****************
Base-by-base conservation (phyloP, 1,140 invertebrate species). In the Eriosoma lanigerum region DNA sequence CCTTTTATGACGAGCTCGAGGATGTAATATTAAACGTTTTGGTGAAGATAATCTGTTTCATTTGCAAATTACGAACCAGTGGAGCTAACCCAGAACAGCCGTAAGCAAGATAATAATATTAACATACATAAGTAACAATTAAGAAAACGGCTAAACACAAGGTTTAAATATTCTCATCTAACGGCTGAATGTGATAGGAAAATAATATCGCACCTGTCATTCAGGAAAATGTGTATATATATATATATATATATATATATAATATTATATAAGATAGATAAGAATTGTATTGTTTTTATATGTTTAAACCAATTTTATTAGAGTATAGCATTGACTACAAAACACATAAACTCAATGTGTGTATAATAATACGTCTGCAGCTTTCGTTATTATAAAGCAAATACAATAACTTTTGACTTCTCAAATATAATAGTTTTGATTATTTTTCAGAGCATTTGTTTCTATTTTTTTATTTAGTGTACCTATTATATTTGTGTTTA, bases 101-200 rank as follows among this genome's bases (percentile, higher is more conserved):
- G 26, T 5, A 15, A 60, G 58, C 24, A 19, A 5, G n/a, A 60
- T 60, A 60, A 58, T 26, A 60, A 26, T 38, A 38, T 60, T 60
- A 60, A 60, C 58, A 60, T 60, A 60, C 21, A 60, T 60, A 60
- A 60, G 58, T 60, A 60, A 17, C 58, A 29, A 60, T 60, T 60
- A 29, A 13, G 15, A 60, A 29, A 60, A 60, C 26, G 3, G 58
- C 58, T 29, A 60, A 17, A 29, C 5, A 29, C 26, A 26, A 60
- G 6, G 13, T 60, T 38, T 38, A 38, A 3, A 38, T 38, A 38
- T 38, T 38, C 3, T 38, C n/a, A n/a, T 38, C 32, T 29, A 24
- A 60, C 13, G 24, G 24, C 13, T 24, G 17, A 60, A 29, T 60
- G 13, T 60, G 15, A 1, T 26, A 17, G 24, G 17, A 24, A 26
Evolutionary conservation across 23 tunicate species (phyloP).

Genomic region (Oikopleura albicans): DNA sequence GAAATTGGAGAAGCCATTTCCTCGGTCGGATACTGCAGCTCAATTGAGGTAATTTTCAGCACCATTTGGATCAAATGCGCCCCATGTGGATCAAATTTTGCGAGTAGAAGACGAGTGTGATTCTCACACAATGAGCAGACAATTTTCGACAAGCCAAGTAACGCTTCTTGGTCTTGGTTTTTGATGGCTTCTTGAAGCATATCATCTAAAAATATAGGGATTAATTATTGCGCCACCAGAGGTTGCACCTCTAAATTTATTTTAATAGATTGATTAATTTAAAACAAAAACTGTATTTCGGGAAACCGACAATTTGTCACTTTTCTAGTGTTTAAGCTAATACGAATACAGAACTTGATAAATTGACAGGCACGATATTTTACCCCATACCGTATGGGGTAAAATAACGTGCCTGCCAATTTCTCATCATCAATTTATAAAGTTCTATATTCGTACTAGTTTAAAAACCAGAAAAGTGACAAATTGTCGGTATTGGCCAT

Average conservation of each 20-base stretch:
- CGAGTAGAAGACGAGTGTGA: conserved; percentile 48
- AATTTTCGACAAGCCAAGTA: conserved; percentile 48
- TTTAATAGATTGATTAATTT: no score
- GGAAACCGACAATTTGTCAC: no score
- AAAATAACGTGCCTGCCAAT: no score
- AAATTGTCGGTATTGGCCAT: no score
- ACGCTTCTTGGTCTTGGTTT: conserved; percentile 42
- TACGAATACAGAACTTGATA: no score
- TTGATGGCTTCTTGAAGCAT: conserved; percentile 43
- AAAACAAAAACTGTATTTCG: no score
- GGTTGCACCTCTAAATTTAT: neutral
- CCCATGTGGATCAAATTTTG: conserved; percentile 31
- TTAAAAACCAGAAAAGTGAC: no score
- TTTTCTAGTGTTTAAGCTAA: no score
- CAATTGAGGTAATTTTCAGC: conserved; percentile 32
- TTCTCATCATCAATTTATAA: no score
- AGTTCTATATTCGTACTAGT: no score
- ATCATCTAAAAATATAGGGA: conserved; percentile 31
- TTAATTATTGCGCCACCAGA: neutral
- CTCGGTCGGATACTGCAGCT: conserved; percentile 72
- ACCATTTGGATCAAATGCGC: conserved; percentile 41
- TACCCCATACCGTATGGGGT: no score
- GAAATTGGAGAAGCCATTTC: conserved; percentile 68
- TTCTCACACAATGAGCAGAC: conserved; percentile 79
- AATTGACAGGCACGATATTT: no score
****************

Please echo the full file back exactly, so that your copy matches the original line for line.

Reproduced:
Base-by-base conservation (phyloP, 1,140 invertebrate species). In the Eriosoma lanigerum region DNA sequence CCTTTTATGACGAGCTCGAGGATGTAATATTAAACGTTTTGGTGAAGATAATCTGTTTCATTTGCAAATTACGAACCAGTGGAGCTAACCCAGAACAGCCGTAAGCAAGATAATAATATTAACATACATAAGTAACAATTAAGAAAACGGCTAAACACAAGGTTTAAATATTCTCATCTAACGGCTGAATGTGATAGGAAAATAATATCGCACCTGTCATTCAGGAAAATGTGTATATATATATATATATATATATATATAATATTATATAAGATAGATAAGAATTGTATTGTTTTTATATGTTTAAACCAATTTTATTAGAGTATAGCATTGACTACAAAACACATAAACTCAATGTGTGTATAATAATACGTCTGCAGCTTTCGTTATTATAAAGCAAATACAATAACTTTTGACTTCTCAAATATAATAGTTTTGATTATTTTTCAGAGCATTTGTTTCTATTTTTTTATTTAGTGTACCTATTATATTTGTGTTTA, bases 101-200 rank as follows among this genome's bases (percentile, higher is more conserved):
- G 26, T 5, A 15, A 60, G 58, C 24, A 19, A 5, G n/a, A 60
- T 60, A 60, A 58, T 26, A 60, A 26, T 38, A 38, T 60, T 60
- A 60, A 60, C 58, A 60, T 60, A 60, C 21, A 60, T 60, A 60
- A 60, G 58, T 60, A 60, A 17, C 58, A 29, A 60, T 60, T 60
- A 29, A 13, G 15, A 60, A 29, A 60, A 60, C 26, G 3, G 58
- C 58, T 29, A 60, A 17, A 29, C 5, A 29, C 26, A 26, A 60
- G 6, G 13, T 60, T 38, T 38, A 38, A 3, A 38, T 38, A 38
- T 38, T 38, C 3, T 38, C n/a, A n/a, T 38, C 32, T 29, A 24
- A 60, C 13, G 24, G 24, C 13, T 24, G 17, A 60, A 29, T 60
- G 13, T 60, G 15, A 1, T 26, A 17, G 24, G 17, A 24, A 26
Evolutionary conservation across 23 tunicate species (phyloP).

Genomic region (Oikopleura albicans): DNA sequence GAAATTGGAGAAGCCATTTCCTCGGTCGGATACTGCAGCTCAATTGAGGTAATTTTCAGCACCATTTGGATCAAATGCGCCCCATGTGGATCAAATTTTGCGAGTAGAAGACGAGTGTGATTCTCACACAATGAGCAGACAATTTTCGACAAGCCAAGTAACGCTTCTTGGTCTTGGTTTTTGATGGCTTCTTGAAGCATATCATCTAAAAATATAGGGATTAATTATTGCGCCACCAGAGGTTGCACCTCTAAATTTATTTTAATAGATTGATTAATTTAAAACAAAAACTGTATTTCGGGAAACCGACAATTTGTCACTTTTCTAGTGTTTAAGCTAATACGAATACAGAACTTGATAAATTGACAGGCACGATATTTTACCCCATACCGTATGGGGTAAAATAACGTGCCTGCCAATTTCTCATCATCAATTTATAAAGTTCTATATTCGTACTAGTTTAAAAACCAGAAAAGTGACAAATTGTCGGTATTGGCCAT

Average conservation of each 20-base stretch:
- CGAGTAGAAGACGAGTGTGA: conserved; percentile 48
- AATTTTCGACAAGCCAAGTA: conserved; percentile 48
- TTTAATAGATTGATTAATTT: no score
- GGAAACCGACAATTTGTCAC: no score
- AAAATAACGTGCCTGCCAAT: no score
- AAATTGTCGGTATTGGCCAT: no score
- ACGCTTCTTGGTCTTGGTTT: conserved; percentile 42
- TACGAATACAGAACTTGATA: no score
- TTGATGGCTTCTTGAAGCAT: conserved; percentile 43
- AAAACAAAAACTGTATTTCG: no score
- GGTTGCACCTCTAAATTTAT: neutral
- CCCATGTGGATCAAATTTTG: conserved; percentile 31
- TTAAAAACCAGAAAAGTGAC: no score
- TTTTCTAGTGTTTAAGCTAA: no score
- CAATTGAGGTAATTTTCAGC: conserved; percentile 32
- TTCTCATCATCAATTTATAA: no score
- AGTTCTATATTCGTACTAGT: no score
- ATCATCTAAAAATATAGGGA: conserved; percentile 31
- TTAATTATTGCGCCACCAGA: neutral
- CTCGGTCGGATACTGCAGCT: conserved; percentile 72
- ACCATTTGGATCAAATGCGC: conserved; percentile 41
- TACCCCATACCGTATGGGGT: no score
- GAAATTGGAGAAGCCATTTC: conserved; percentile 68
- TTCTCACACAATGAGCAGAC: conserved; percentile 79
- AATTGACAGGCACGATATTT: no score